Consider me a weekend warrior of the DIY home-improvement world. My projects are likely laughable (in scope and outcome) in the eyes of the professionals, but if that’s the case, they’re not invited to my next barbeque. So there.
Granted, I sometimes experience delusions of grandeur as I envision transforming my fixer-upper into a quaint Sunset magazine-worthy before/after feature. Norm Abram will never worry about me usurping his reputation, but I like fixing things when they break and looking at something I’ve improved and knowing I did it.
I can swing a hammer and even use a tile saw, but most projects involve a lot of learning and asking questions along the way. Sometimes that’s a bit of a process – finding the answers I need or the people who have them. Read More »
Cisco has often touted our vision of delivering any video to any device, any where. Today, we are continuing that vision by extending enhanced collaboration capabilities to any digital sign or video endpoint. Cisco is introducing new products as part of Cisco Interactive Services, to transform any digital sign into a highly interactive display by delivering targeted, customized rich media content such as video, collaboration applications and Web pages and Web applications.
With these new innovations, you can now walk up to a touchscreen digital sign, browse through a variety of content to find the information you need that is most relevant to you, and access a remote expert to talk live if you have questions or need additional help. Today’s announcement is part of a larger evolution in the digital signage market, as digital signs move from just static displays to more dynamic video endpoints that become a medium for two-way communication. Customers across the world, in verticals such as retail and transportation, are now able to leverage these capabilities to create a more personal experience for their users and provide easy access to more information.
Interested in learning more? Head on over to our Video blog to see a video by the Director of Marketing for Cisco’s Enterprise Video Solutions, Erica Schroeder, and find out more details about today’s announcement and new digital signage customers.
Since my blog Where Will You Be April 26, 2012? Girls and Women in ICT, posted on January 24 2012, Cisco has been preparing for a very active April 26 2012 Girls in ICT day. I must assert that many Cisco offices already engage in Girls Day activities throughout the year and that Cisco takes this issue very seriously.
Examples in the past include Job Shadow day hosted by Cisco for example in France:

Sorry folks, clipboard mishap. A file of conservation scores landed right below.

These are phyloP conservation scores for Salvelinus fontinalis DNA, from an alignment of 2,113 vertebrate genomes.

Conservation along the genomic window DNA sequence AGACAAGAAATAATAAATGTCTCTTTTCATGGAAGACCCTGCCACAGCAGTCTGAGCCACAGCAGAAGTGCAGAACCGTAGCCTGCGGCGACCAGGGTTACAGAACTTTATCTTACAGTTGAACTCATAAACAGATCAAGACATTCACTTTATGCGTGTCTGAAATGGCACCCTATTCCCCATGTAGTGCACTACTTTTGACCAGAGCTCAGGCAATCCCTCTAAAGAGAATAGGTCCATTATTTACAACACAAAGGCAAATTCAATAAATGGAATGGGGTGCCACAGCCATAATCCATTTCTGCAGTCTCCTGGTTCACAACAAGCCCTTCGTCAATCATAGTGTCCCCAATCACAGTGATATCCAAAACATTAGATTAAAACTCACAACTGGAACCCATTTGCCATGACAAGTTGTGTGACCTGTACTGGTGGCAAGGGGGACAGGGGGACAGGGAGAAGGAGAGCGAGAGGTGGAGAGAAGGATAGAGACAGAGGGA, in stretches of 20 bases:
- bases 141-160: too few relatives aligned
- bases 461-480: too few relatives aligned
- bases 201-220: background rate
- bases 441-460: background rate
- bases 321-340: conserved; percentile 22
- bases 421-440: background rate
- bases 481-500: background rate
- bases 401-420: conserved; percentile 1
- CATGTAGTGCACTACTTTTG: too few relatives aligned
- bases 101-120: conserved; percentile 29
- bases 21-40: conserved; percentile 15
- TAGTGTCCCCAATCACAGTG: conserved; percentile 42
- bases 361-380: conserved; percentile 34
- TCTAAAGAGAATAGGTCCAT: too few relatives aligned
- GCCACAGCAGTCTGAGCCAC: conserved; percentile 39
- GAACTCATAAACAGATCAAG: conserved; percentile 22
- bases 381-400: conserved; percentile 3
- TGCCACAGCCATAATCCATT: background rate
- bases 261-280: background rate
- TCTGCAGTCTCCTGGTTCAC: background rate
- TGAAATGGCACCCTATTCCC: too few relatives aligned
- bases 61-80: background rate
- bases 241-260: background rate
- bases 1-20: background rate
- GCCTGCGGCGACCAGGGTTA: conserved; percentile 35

We are just days away from the world’s largest international trade show dedicated to digital signage, interactive technology, and Out-of-Home networks. The Digital Signage Expo (DSE) show is being held in Las Vegas from March 6th – 9th and with the rapid evolution of the digital signage market, I am very excited to attend this year’s show.
Come visit Cisco in booth 1011 and see first-hand the latest innovations from Cisco and its ecosystem partners. From video walls, to live streaming on a digital sign, to engaging interactivity see how Cisco Digital Signage Solutions bring new and innovative experiences to life. While you are at the booth, don’t forget to enter for a chance to win an iPhone 4S! Read More »
Public Sector customers continue to debate the trade-offs of prioritizing lowest price switching, point product solutions, over designing and deploying Cisco network architecture solutions which provide a lower Total Cost of Ownership (TCO).
On February 23, 2012, Deloitte Consulting presented the findings of an in-depth research study that examines the operational, financial, and risk factors associated with the use of single-vendor and multivendor approaches in different types of complex networks which may be viewed here along with the report itself.
They key findings are summarized in the following 7 items:
Within the context of total IT spending, the use of single-vendor or multivendor architectures does not present material cost differences on a long-term basis. Initial cost savings realized in multivendor network implementations are mitigated by the incremental operating costs over the life of the equipment.
Enterprise networks are considered critical production systems, key to business operations. Networks must be managed with an appropriate operational risk perspective.
Customers prefer a single vendor to be responsible for all network components and services. The operational risk associated with network support, not the cost, is the primary factor when influencing the decisions to use single or multivendor architectures.
Staffing costs are not significantly impactedby the use of multiple vendors; it is more influenced by the mix of functions supported and the types of network services provided.
Using products from different vendors can bring down initial costs for certain products, but adds higher operating risk in service, support, and operational integration.
The use of multiple networking vendors introduces additional operational riskbased on the need for customers to assume increased risks for integration, interoperability and support.
When using multiple vendors’ products, customers frequently do not recognize the interdependencies of functionality, long-term costs, and impact on operational risks
And be sure to watch Director of Public Sector Systems Engineering, Dave West on youtube present his version of why low-cost, ” Good Enough” Switching is not Good Enough for Public Sector Customers looking for a reliable, secure, highly available, well supported and investment protected network.